Lawyers are pretty good at law-related activities. It’s their job, after all. But for at least one of those activities, lawyers are only second-best. A recent document-analyzing competition between lawyers and artificial intelligence .
The competition was managed by legal AI platform , which trained its AI to read and interpret complex legal documents. LawGeex pitted that AI against law professors from Stanford, Duke, and the University of Southern California in a competition to read and interpret a collection of five non-disclosure agreements.
Both the humans and the AI were given four hours to read the contracts and identify over 30 legal terms and issues, including arbitration and confidentiality agreements. Both the human and AI participants were scored based on how accurate their assessments were.
While the human lawyers managed a respectable 85 percent success rate, they were outperformed by the AI, which managed a full ten percentage points better. Even more impressively, human lawyers averaged 92 minutes to analyze the contracts, the AI did it in only 26 seconds.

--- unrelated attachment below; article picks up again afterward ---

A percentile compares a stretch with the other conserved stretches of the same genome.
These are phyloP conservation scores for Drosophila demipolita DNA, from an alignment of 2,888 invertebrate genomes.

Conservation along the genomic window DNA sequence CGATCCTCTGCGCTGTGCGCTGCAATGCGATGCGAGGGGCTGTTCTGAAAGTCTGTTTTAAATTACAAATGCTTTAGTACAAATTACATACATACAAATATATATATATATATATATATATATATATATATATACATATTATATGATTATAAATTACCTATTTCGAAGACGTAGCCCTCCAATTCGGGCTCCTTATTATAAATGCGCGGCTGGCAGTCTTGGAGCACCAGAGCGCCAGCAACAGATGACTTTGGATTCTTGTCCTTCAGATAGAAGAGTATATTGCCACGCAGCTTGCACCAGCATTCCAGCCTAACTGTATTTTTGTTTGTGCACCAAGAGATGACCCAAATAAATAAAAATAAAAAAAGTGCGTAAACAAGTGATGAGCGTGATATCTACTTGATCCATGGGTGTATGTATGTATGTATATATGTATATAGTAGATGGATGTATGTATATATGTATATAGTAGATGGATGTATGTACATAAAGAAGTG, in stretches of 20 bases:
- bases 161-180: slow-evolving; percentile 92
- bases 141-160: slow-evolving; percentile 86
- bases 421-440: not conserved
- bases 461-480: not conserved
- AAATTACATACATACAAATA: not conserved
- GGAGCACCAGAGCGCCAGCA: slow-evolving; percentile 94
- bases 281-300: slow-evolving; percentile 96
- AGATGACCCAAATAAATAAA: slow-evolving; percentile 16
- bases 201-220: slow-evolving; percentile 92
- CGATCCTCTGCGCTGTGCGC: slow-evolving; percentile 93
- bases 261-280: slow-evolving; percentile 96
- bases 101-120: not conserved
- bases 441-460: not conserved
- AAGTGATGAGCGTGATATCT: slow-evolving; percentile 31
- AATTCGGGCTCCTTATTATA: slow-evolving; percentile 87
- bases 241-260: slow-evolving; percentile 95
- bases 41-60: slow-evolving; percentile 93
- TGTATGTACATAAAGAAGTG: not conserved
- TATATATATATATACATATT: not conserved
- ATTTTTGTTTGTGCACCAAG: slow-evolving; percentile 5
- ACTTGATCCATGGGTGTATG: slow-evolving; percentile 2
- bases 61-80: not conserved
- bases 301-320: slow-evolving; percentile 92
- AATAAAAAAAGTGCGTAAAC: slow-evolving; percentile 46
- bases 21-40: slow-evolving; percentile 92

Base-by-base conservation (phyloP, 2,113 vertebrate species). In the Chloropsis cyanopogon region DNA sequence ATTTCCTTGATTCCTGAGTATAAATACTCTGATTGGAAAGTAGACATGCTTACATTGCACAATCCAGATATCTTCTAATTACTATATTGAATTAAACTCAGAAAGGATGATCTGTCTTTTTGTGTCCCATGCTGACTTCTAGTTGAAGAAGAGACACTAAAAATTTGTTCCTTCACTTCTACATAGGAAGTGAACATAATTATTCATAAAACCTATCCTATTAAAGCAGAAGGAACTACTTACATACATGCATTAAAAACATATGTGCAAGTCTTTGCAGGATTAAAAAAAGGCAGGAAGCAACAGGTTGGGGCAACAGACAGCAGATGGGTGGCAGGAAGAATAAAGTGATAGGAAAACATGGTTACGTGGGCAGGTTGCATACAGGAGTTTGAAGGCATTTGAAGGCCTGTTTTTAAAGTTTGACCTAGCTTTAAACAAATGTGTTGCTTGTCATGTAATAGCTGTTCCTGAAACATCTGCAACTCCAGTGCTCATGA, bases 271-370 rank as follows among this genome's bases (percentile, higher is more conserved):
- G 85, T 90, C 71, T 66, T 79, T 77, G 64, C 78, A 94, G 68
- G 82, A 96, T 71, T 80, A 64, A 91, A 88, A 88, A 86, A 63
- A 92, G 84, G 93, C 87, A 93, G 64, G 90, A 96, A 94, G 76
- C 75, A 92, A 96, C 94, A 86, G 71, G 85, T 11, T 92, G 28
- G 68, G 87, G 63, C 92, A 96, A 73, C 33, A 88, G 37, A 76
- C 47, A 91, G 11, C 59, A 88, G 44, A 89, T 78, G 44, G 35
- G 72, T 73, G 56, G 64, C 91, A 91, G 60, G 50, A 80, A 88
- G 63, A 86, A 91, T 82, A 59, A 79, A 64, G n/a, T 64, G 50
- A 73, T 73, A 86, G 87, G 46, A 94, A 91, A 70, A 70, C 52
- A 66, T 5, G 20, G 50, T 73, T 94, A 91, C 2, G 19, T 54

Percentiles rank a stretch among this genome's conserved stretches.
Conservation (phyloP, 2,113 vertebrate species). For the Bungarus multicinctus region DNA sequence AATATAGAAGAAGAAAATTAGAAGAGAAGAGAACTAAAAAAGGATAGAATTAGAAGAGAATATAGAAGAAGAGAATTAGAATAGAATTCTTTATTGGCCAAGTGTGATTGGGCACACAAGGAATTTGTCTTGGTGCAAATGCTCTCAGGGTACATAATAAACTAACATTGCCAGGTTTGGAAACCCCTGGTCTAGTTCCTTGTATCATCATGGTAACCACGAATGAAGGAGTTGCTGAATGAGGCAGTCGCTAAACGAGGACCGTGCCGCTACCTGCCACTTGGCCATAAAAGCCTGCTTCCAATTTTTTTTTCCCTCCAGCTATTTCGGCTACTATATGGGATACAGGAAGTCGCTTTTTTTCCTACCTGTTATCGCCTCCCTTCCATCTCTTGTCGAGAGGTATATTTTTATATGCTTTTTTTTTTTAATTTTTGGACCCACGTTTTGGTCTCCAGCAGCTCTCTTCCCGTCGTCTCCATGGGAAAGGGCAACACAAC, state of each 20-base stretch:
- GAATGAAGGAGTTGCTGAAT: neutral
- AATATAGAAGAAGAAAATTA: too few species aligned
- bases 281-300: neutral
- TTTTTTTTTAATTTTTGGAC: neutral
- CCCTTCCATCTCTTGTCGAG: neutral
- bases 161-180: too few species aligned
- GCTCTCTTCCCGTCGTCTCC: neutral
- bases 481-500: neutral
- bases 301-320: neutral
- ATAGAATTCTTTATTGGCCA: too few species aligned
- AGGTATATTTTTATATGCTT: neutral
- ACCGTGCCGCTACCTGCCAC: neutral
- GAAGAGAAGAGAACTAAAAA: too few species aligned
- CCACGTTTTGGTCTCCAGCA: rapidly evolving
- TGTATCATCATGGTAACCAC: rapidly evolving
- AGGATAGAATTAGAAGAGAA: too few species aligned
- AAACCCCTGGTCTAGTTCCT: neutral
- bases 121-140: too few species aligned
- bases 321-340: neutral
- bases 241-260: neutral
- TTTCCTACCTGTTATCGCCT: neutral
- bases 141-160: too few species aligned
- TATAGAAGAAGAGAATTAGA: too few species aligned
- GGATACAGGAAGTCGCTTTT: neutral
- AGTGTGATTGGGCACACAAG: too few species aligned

“This research shows technology can help solve two problems - both making contract management faster and more reliable, and freeing up resources so legal departments can focus on building the quality of their human legal teams,” said Gillian K. Hadfield, one of the lawyers who participated in the competition.
This doesn’t mean that lawyers will be out of a job soon, of course. There’s plenty that lawyers do that this AI can never accomplish. Instead, it’s likely that AI technology will be used to make lawyers’ jobs easier by performing much of this type of rote work. The end result will likely be lawyers capable of taking on more clients, which will mean more access to legal counsel for everybody.